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Culture > Digital

Is Essena O’Neill’s Social Media Fake or a Publicity Stunt?

This article is written by a student writer from the Her Campus at VCU chapter.

In one quick glance of 19-year-old Australian Instagram model Essena O’Neill’s former Instagram account, her life seems perfect.

In recent weeks however, O’Neill has admitted the secrets behind her account. O’Neill says she used to admire women who were tan, had tight stomachs, firm breasts and thin thighs. But now, O’Neill is saying that she was paid to wear clothing and promote products. The Instagram model also said that when she was around 15 and 16 she had a “conditional view of self-love.”

“Strength to me at the time meant skipping meals, it meant eating as [little] as I could, it meant I saw food as an addiction,” O’Neill said to People Magazine.

Since O’Neill’s recent revelations, the model decided to “quit” social media all together in a “Social Media Is Not Real Life” movement. She recently deleted most of her old photos and replaced the remaining ones with what was really going on in each photo. She says social media is nothing but a “system based on social approval, likes, validation in views and success in followers.”

“I posted images like this of myself and everyone told me how much of an inspiration I was. It’s heartbreaking to think that young girls would screenshot these images and then work out excessively and calorie restrict, or just have an idea of self-based on aesthetics like I did, and then punish themselves for not looking like me.” O’Neill tells People readers.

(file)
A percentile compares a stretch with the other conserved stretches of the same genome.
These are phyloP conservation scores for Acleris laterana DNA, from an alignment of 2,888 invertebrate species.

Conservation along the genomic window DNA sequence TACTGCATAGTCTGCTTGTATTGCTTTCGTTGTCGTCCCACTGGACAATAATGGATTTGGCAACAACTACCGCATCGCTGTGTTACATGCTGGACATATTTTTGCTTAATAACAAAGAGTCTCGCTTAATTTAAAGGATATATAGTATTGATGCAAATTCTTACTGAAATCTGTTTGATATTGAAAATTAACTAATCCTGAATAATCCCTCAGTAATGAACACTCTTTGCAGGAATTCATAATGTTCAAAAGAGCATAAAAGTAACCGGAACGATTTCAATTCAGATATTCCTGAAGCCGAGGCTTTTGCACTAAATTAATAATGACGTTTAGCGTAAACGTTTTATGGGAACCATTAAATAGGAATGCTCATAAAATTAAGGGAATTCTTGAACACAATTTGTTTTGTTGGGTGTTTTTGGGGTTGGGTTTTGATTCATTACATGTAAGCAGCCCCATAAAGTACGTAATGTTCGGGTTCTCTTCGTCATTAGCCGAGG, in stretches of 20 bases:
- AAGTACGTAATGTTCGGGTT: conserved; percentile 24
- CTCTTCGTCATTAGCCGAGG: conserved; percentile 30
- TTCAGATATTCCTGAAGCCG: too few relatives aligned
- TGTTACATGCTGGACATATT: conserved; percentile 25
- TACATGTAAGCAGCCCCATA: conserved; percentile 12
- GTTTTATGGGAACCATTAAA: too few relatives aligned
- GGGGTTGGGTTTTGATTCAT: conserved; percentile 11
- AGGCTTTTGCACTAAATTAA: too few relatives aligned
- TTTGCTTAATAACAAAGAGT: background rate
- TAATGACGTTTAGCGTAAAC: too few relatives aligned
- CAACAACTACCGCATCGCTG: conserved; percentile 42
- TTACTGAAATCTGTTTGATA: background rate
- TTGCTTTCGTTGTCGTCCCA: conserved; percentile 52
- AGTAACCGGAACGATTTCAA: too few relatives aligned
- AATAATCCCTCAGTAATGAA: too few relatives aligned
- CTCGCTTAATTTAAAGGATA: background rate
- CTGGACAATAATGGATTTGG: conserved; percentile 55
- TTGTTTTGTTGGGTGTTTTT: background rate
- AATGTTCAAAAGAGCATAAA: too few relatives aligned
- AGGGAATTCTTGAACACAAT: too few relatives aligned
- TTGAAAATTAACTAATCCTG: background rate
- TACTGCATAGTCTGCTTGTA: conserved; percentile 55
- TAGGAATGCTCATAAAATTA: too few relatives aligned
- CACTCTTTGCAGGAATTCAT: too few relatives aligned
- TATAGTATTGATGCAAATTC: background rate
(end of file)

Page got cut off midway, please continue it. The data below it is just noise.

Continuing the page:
In a Youtube video titled “Essena O’Neill Quitting Social Media Is A HOAX”, O’Neill’s friends Nina and Randa Nelson call O’Neill out for her claims that social media is fake. In this 15 minute video, the Nelson’s play clips from O’Neill’s YouTube video “Why I REALLY am quitting social media” and provide disclaimers to each of her claims.

The Nelson’s aren’t the only ones criticizing O’Neill for her recent social media campaign. CEO of Rise 9, a company that helps others grow their social media, Zack James, wrote an outraged response to Essena O’Neill on his personal facebook page. He begins with “Essena O’Neill is wrong: Social Media isn’t a lie.”

James continues to say “You decide to take money for a dress? That’s your choice. You decide to spend hours taking the right photo? That’s your choice. You decide to live a life that you feel is a lie? That is absolutely your choice.”

Other celebrities have admitted that they think social media is a lie as well. Kate Winslet told The Sunday Times that “[Social media] has a huge impact on young women’s self-esteem because all they ever do is design themselves for people to like them. And what comes along with that? Eating disorders. And that makes my blood boil. And is the reason we don’t have any social media in our house.” In a Marie Claire interview Julia Roberts compared social media to cotton candy; “It looks so appealing and you just can’t resist getting in there,” Roberts said. “And then you just end up with sticky fingers and it lasted an instant.”

Food Instgrammer Charlotte Palermino recently took up O’Neill’s challenge and went seven days without filtering her photos. In the end of her week long experiment, Palermino said “No Essena O’Neill epiphany. If anything, I realized I really like taking food pictures; it just shouldn’t interfere with the things I’m doing or the people I spend time with. They’re more interesting than a double tap anyway.” You can follow Palermino’s week long social media experiment here.

In light of all the recent comments, O’Neill says “You only know I am some slim, blonde, genetically blessed girl that got lucky with her facial features, how long her torso is, how naturally slim her arms are, how firm her breasts are,” she says. “There are so many inspirational, beautiful, loving, full-of-life beings that don’t meet these impossible standards. And they deserve to feel beautiful.”

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